TABLE V______________________________________VOLUME OF ELUATESVolume of Tagging Efficiency % Dose/Organ (2 Mice) Eluate (ml) (% of Bound 99m Tc) Liver Lung Carcass______________________________________1 99.5 96.4 0.2 3.42 98.9 95.4 0.5 5.14 99.6 95.8 0.3 3.96 96.2 96.2 0.1 3.78 95.8 95.8 0.4 3.8______________________________________
To observe the effect of temperature, various solutions prepared in accord with Example 1, were incubated at different temperatures. The products appeared slightly cloudy after incubation at 65° and 100° C. It was also noted that with increase in temperature, no statistical difference in organ distribution occurred. However, as can be observed, temperature has very little effect over a range of temperature far exceeding that which would be encountered with many other preparations, such as 99m Tc-sulfur colloid.
TABLE VI______________________________________Tempera- Tagging Efficiency % Dose/Organ (2 Mice)ture (° C) (% Bound 99m Tc) Liver Lung Spleen Carcass______________________________________ 5 98.8 92.0 0.6 3.1 4.325 99.0 95.6 0.2 2.0 2.240 99.5 96.6 0.4 1.8 1.265 99.5 95.0 0.6 2.4 2.0100 96.6 93.8 0.7 2.7 2.8______________________________________
Several studies were run to determine the stability of the reconstituted liver agent.
The studies were carried out using 2-2.5 kg male New Zealand white rabbits. The rabbits were injected with 0.3 ml of labeled material into a marginal ear vein, and 15 minutes later blood samples were drawn and the animals sacrificed for organ studies.
The studies, summarized in Table VII, indicate that tagging appears to be complete within 3 minutes and remains high for at least 7 hours.
TABLE VII__________________________________________________________________________ NumberTime Post- of NumberReconsti- Tagging Deter- oftution Efficiency minations Liver Lung Spleen G.I. Blood Carcass Kidneys Rabbits__________________________________________________________________________3 min. 99.8 45 min. 99.0 510 min. 98.9 5 85.0 0.8 1.4 0.2 0.7 11.3 0.3 115 min. 99.4 8 86.5 0.9 2.5 0.2 0.5 9.5 0.1 4*20 min. 97.8 5 85.0 1.7 3.0 0.6 2.7 7.8 0.6 560 min. 99.2 1 85.9 1.6 1.7 0.5 0.7 9.5 -- 290 min. 98.9 2 84.7 0.6 2.1 0.3 0.4 11.5 0.4 2110 min. 98.8 1 77.5 1.8 5.4 0.5 4.8 9.5 0.4 1180 min. 98.8 2 87.8 1.0 1.6 0.4 0.2 8.5 0.6 2210 min. 98.8 1 89.2 1.0 1.2 0.2 0.3 6.1 0.4 1240 min. 98.8 3 84.2 1.7 2.5 0.4 0.5 10.5 0.4 3*360 min. 99.0 5 82.6 4.3 2.3 0.6 0.7 8.9 0.7 5420 min. 99.8 2 85.6 4.9 2.4 0.3 0.1 6.9 0.4 21440 min. 97.4 2 65.3 20.2 1.2 1.3 1.5 10.5 1.1 2__________________________________________________________________________ *Kidneys average of two rabbits only.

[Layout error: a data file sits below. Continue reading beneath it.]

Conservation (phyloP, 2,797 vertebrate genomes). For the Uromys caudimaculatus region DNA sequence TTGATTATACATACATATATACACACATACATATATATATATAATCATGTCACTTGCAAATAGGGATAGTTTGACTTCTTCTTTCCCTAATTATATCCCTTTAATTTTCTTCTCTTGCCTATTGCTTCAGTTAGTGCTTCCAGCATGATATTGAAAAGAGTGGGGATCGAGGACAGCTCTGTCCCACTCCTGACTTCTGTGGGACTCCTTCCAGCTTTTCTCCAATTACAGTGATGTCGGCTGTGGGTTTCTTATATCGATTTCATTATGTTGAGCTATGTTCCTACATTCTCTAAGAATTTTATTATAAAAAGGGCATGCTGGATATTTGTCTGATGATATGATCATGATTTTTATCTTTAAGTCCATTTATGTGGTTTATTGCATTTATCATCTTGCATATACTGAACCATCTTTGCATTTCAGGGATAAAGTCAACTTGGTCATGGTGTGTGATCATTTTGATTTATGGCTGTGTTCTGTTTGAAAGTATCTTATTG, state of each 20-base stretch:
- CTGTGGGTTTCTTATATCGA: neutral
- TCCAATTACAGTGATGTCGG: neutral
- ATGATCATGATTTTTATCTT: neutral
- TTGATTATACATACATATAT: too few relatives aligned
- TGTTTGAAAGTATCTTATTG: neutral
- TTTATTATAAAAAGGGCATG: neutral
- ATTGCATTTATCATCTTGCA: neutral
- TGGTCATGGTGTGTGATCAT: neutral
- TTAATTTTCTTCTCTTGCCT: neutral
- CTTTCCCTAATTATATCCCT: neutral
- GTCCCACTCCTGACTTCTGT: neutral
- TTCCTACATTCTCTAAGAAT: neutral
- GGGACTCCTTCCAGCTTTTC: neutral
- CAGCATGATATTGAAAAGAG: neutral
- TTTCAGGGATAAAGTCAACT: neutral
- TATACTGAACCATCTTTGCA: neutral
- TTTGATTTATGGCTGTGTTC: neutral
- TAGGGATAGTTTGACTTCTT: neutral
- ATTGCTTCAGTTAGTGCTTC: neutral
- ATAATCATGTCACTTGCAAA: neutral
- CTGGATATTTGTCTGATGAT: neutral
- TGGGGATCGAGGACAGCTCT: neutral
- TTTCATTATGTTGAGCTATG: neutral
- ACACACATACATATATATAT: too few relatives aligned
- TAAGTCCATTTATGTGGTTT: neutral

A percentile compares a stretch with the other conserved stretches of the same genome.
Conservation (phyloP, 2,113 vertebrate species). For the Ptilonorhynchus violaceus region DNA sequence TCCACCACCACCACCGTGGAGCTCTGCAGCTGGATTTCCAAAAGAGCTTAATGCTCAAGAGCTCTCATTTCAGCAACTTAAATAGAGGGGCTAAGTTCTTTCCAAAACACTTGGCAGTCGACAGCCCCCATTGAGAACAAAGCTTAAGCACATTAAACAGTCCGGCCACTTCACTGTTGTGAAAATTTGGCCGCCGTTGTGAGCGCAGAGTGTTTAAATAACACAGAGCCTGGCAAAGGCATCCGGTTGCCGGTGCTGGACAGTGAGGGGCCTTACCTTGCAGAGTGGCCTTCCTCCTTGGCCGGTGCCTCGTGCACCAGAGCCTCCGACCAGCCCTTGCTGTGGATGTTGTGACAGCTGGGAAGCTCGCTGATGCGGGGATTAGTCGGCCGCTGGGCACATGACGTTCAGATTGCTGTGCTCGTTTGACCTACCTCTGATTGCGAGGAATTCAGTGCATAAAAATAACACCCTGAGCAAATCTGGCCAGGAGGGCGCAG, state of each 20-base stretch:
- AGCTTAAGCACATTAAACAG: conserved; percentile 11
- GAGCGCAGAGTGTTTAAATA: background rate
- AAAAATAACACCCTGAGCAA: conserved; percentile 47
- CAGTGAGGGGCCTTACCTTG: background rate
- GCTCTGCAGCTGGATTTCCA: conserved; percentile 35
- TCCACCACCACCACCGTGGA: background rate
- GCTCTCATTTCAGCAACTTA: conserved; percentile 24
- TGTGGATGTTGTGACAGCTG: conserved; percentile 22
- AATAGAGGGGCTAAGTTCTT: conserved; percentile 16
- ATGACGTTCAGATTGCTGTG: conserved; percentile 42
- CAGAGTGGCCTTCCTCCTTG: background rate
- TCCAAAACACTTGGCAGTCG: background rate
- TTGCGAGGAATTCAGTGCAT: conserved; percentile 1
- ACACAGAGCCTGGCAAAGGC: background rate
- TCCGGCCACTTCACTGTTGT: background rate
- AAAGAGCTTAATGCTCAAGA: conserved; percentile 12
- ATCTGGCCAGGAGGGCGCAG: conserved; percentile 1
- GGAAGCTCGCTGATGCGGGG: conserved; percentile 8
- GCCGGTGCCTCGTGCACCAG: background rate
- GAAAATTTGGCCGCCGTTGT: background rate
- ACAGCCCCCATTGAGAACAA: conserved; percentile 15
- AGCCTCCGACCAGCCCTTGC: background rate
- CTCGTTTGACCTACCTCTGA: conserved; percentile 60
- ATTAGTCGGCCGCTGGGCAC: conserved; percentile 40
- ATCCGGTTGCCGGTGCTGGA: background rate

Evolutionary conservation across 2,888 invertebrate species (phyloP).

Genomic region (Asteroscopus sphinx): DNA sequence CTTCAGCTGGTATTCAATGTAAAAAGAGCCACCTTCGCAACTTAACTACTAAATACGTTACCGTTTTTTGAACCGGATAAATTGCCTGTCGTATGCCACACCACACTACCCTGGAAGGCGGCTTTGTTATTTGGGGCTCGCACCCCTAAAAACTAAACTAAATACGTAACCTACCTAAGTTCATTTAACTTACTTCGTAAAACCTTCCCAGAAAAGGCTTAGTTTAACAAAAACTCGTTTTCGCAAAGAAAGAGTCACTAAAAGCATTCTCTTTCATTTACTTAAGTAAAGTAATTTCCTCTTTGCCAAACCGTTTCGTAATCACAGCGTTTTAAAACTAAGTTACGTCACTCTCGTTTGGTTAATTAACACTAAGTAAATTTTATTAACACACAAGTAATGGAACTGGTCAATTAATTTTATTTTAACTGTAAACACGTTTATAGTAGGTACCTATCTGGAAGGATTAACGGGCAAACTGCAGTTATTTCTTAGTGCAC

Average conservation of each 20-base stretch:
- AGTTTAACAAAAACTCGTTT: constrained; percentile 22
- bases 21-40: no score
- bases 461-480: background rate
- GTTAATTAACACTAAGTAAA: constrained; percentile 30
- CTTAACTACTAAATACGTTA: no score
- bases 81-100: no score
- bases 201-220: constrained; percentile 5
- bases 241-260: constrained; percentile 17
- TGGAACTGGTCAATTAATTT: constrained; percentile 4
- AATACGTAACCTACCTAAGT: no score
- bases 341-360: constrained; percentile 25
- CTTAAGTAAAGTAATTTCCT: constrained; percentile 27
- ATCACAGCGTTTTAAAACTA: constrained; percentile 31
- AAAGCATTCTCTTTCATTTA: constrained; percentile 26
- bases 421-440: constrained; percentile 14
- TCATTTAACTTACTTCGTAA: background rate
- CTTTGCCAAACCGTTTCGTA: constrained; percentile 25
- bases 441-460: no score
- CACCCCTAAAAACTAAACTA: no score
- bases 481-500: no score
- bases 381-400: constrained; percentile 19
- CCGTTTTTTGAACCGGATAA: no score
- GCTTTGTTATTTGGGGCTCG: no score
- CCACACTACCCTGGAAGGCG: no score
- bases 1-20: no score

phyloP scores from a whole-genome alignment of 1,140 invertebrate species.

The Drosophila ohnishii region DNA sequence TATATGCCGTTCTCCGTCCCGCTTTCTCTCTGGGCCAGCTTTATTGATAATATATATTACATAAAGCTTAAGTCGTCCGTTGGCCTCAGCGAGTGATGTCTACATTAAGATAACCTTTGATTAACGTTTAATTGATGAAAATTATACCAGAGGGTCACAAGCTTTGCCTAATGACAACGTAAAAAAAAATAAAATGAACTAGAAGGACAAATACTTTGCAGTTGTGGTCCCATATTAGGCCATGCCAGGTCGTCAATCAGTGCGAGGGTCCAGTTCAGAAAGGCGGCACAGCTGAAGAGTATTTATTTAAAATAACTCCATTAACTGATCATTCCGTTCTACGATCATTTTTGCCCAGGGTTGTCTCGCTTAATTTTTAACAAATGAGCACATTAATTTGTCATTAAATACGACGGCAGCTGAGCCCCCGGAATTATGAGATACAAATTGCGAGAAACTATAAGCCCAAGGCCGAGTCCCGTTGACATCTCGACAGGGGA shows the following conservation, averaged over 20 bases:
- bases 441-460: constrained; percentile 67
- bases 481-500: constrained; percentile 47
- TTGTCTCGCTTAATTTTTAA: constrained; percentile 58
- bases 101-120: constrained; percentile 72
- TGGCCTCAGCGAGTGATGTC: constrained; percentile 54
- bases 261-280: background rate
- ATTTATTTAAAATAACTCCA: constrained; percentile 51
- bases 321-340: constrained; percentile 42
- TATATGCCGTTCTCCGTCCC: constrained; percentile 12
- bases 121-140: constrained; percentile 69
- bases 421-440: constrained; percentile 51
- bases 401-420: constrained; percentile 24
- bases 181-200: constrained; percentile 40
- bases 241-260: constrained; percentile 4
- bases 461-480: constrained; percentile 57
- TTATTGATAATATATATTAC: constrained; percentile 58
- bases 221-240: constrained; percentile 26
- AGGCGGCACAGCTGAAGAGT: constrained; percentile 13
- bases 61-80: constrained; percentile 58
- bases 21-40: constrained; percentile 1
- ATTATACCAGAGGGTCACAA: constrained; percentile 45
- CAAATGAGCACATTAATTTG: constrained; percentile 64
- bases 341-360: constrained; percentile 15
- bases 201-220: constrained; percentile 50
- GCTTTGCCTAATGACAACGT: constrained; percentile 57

a. Tc-99m distribution in mouse tissue.
In this study, three different preparations of Tc-99m-SnCl.sub. 2 colloid were used. Twenty-four mice were injected with 0.1 ml of each preparation and four mice were sacrificed 15 min., 2 hours, 4 hours, 6 hours, 12 hours and 24 hours after injection. The organs were removed and counted, and expressed as percentage of injected dose against standard.
TABLE VIII__________________________________________________________________________99m Tc DISTRIBUTION (% OF INJECTED DOSE) IN TISSUES OF MICE AFTERINTRAVENOUS INJECTION OF 99m Tc-Sn COLLOIDTIME AFTERINJECTION LIVER LUNG HEART SPLEEN KIDNEYS G.I. CARCASS__________________________________________________________________________15 MIN. 92.6±1.8 0.5±0.2 <0.1 2.0±0.4 0.1±0.1 0.4±0.2 2.5±1.42 HRS. 94.0±2.7 0.4±0.2 <0.1 2.4±1.1 0.1±0.1 0.3±0.1 2.8±0.94 HRS. 93.2±2.6 0.3±0.1 <0.1 3.3±4.2 0.1±0.1 0.3±0.1 3.0±0.96 HRS. 92.8±2.4 0.5±0.6 <0.1 2.1±0.8 0.1±0.1 0.4±0.2 2.9±0.912 HRS. 87.9±6.0 0.2±0.2 <0.1 1.6±0.3 0.2±0.1 0.4±0.2 1.7±0.624 HRS. 80.4±5.7 1.0±0.2 1.3±0.6 2.8±0.7 1.6±1.4 1.8±0.3 3.1±0.6__________________________________________________________________________
b. Acute intravenous toxicity study in mice.
For this study, a solution containing 50 μg of SnCl.sub. 2, 0.2 ml ethanol and 2 ml of Tc-99m pertechnetate were used. A dose of a 20 gm. mouse equivalent to 0.5 ml for a 70 kg human was estimated at 0.000142 ml. The preparation was diluted to give the human multiple as indicated in Table IX. No adverse effect or death was observed over a 7 day observation period.
TABLE IX______________________________________ACUTE INTRAVENOUS MOUSE TOXICITYAND SYMPTOMATOLOGY HUMAN DOSE MORTALITY OBSER-GROUP MULTIPLE (ml/kg)* RATIO VATIONS______________________________________ No Toxic1 50 0.36 0/10 Effects Observed2 100 0.71 0/10 "3 200 1.43 0/10 "4 500 3.57 0/10 "5 1250 8.93 0/10 "6 2500 17.89 0/10 "______________________________________ *Expressed as volume/weight equivalent of original undiluted preparations
Ether and isobutyl alcohol tests (Table X below) clearly show these solvents to perform as well as ethanol. Tests were carried out to determine tagging efficiencies and organ distribution in mice.
TABLE X______________________________________USE OF DIFFERENT SOLVENTS Mouse Organ Distribution DataTagging (Avg. 2 animals each)Solvent Efficiencies Lung Liver Spleen G.I. Carcass______________________________________Diethyl 99.8% 0.6% 93.9% 2.3% 0.5% 2.6% etherIsobutyl 99.6% 0.3% 95.2% 2.4% 0.6% 1.5% alcohol 99.8%______________________________________
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|U.S. Classification||424/1.29, 516/33, 424/1.37|
|International Classification||A61K51/12, A61K51/00, A61K51/04|
|Cooperative Classification||A61K51/1217, A61K2123/00, A61K51/025|
|European Classification||A61K51/04, A61K51/02B, A61K51/12E|